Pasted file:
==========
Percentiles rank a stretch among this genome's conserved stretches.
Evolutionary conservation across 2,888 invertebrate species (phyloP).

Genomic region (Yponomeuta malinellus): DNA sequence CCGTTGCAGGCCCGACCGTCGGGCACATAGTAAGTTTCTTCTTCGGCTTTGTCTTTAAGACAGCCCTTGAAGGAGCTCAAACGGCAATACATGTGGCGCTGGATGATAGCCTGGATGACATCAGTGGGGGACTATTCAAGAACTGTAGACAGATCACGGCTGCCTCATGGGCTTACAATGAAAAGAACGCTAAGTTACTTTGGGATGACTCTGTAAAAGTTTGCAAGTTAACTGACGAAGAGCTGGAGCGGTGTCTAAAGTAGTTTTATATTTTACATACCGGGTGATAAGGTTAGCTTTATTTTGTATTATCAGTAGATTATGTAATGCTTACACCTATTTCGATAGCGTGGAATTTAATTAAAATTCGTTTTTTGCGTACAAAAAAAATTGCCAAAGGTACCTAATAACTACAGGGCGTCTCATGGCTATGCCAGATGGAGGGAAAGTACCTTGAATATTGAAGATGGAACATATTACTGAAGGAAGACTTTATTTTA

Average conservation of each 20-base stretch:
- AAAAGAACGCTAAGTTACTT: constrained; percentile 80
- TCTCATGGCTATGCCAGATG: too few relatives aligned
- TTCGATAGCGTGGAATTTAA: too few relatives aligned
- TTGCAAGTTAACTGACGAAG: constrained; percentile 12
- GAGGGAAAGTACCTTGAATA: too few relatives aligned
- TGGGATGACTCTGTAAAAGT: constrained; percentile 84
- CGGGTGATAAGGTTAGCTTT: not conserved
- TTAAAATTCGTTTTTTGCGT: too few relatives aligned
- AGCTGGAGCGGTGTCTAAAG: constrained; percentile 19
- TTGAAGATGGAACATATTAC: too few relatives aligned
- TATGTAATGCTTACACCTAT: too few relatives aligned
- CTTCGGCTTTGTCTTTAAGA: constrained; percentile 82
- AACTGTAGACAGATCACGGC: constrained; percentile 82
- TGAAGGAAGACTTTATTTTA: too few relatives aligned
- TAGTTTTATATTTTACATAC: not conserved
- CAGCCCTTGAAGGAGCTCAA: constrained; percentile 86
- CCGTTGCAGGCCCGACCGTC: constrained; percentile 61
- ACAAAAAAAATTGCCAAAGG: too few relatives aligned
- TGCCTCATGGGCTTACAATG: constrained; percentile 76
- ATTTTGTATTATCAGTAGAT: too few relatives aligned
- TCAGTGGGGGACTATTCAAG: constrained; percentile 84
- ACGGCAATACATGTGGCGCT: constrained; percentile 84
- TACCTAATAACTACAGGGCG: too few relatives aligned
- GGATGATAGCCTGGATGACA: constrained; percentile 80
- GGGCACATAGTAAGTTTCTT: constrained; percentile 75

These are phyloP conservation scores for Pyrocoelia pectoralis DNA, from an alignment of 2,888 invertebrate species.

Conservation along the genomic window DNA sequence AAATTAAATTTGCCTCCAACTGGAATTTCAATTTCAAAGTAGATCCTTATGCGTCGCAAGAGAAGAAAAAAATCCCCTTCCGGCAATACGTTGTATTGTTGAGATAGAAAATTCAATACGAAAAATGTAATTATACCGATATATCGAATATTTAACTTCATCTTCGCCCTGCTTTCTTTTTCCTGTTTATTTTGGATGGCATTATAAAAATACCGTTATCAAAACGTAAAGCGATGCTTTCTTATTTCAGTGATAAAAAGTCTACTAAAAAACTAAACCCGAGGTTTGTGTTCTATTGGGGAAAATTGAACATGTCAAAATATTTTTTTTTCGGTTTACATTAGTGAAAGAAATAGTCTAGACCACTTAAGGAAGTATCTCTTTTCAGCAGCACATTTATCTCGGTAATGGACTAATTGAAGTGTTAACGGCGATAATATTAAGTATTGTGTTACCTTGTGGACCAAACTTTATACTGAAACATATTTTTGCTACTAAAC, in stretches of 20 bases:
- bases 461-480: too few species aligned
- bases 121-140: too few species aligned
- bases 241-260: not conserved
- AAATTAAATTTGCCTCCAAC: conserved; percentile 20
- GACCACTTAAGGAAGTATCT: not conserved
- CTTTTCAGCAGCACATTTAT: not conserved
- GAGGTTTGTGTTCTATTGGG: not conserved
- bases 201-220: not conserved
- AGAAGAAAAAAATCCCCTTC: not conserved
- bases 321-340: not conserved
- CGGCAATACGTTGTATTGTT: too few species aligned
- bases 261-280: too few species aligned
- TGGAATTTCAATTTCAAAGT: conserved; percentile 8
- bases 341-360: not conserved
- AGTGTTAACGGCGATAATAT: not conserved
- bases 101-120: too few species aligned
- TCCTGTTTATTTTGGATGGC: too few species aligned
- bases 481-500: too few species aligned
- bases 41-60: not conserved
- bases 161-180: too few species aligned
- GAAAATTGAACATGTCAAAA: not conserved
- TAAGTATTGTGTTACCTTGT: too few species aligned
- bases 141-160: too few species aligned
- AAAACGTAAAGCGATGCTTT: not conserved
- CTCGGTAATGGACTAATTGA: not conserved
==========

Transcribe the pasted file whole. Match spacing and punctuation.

Percentiles rank a stretch among this genome's conserved stretches.
Evolutionary conservation across 2,888 invertebrate species (phyloP).

Genomic region (Yponomeuta malinellus): DNA sequence CCGTTGCAGGCCCGACCGTCGGGCACATAGTAAGTTTCTTCTTCGGCTTTGTCTTTAAGACAGCCCTTGAAGGAGCTCAAACGGCAATACATGTGGCGCTGGATGATAGCCTGGATGACATCAGTGGGGGACTATTCAAGAACTGTAGACAGATCACGGCTGCCTCATGGGCTTACAATGAAAAGAACGCTAAGTTACTTTGGGATGACTCTGTAAAAGTTTGCAAGTTAACTGACGAAGAGCTGGAGCGGTGTCTAAAGTAGTTTTATATTTTACATACCGGGTGATAAGGTTAGCTTTATTTTGTATTATCAGTAGATTATGTAATGCTTACACCTATTTCGATAGCGTGGAATTTAATTAAAATTCGTTTTTTGCGTACAAAAAAAATTGCCAAAGGTACCTAATAACTACAGGGCGTCTCATGGCTATGCCAGATGGAGGGAAAGTACCTTGAATATTGAAGATGGAACATATTACTGAAGGAAGACTTTATTTTA

Average conservation of each 20-base stretch:
- AAAAGAACGCTAAGTTACTT: constrained; percentile 80
- TCTCATGGCTATGCCAGATG: too few relatives aligned
- TTCGATAGCGTGGAATTTAA: too few relatives aligned
- TTGCAAGTTAACTGACGAAG: constrained; percentile 12
- GAGGGAAAGTACCTTGAATA: too few relatives aligned
- TGGGATGACTCTGTAAAAGT: constrained; percentile 84
- CGGGTGATAAGGTTAGCTTT: not conserved
- TTAAAATTCGTTTTTTGCGT: too few relatives aligned
- AGCTGGAGCGGTGTCTAAAG: constrained; percentile 19
- TTGAAGATGGAACATATTAC: too few relatives aligned
- TATGTAATGCTTACACCTAT: too few relatives aligned
- CTTCGGCTTTGTCTTTAAGA: constrained; percentile 82
- AACTGTAGACAGATCACGGC: constrained; percentile 82
- TGAAGGAAGACTTTATTTTA: too few relatives aligned
- TAGTTTTATATTTTACATAC: not conserved
- CAGCCCTTGAAGGAGCTCAA: constrained; percentile 86
- CCGTTGCAGGCCCGACCGTC: constrained; percentile 61
- ACAAAAAAAATTGCCAAAGG: too few relatives aligned
- TGCCTCATGGGCTTACAATG: constrained; percentile 76
- ATTTTGTATTATCAGTAGAT: too few relatives aligned
- TCAGTGGGGGACTATTCAAG: constrained; percentile 84
- ACGGCAATACATGTGGCGCT: constrained; percentile 84
- TACCTAATAACTACAGGGCG: too few relatives aligned
- GGATGATAGCCTGGATGACA: constrained; percentile 80
- GGGCACATAGTAAGTTTCTT: constrained; percentile 75

These are phyloP conservation scores for Pyrocoelia pectoralis DNA, from an alignment of 2,888 invertebrate species.

Conservation along the genomic window DNA sequence AAATTAAATTTGCCTCCAACTGGAATTTCAATTTCAAAGTAGATCCTTATGCGTCGCAAGAGAAGAAAAAAATCCCCTTCCGGCAATACGTTGTATTGTTGAGATAGAAAATTCAATACGAAAAATGTAATTATACCGATATATCGAATATTTAACTTCATCTTCGCCCTGCTTTCTTTTTCCTGTTTATTTTGGATGGCATTATAAAAATACCGTTATCAAAACGTAAAGCGATGCTTTCTTATTTCAGTGATAAAAAGTCTACTAAAAAACTAAACCCGAGGTTTGTGTTCTATTGGGGAAAATTGAACATGTCAAAATATTTTTTTTTCGGTTTACATTAGTGAAAGAAATAGTCTAGACCACTTAAGGAAGTATCTCTTTTCAGCAGCACATTTATCTCGGTAATGGACTAATTGAAGTGTTAACGGCGATAATATTAAGTATTGTGTTACCTTGTGGACCAAACTTTATACTGAAACATATTTTTGCTACTAAAC, in stretches of 20 bases:
- bases 461-480: too few species aligned
- bases 121-140: too few species aligned
- bases 241-260: not conserved
- AAATTAAATTTGCCTCCAAC: conserved; percentile 20
- GACCACTTAAGGAAGTATCT: not conserved
- CTTTTCAGCAGCACATTTAT: not conserved
- GAGGTTTGTGTTCTATTGGG: not conserved
- bases 201-220: not conserved
- AGAAGAAAAAAATCCCCTTC: not conserved
- bases 321-340: not conserved
- CGGCAATACGTTGTATTGTT: too few species aligned
- bases 261-280: too few species aligned
- TGGAATTTCAATTTCAAAGT: conserved; percentile 8
- bases 341-360: not conserved
- AGTGTTAACGGCGATAATAT: not conserved
- bases 101-120: too few species aligned
- TCCTGTTTATTTTGGATGGC: too few species aligned
- bases 481-500: too few species aligned
- bases 41-60: not conserved
- bases 161-180: too few species aligned
- GAAAATTGAACATGTCAAAA: not conserved
- TAAGTATTGTGTTACCTTGT: too few species aligned
- bases 141-160: too few species aligned
- AAAACGTAAAGCGATGCTTT: not conserved
- CTCGGTAATGGACTAATTGA: not conserved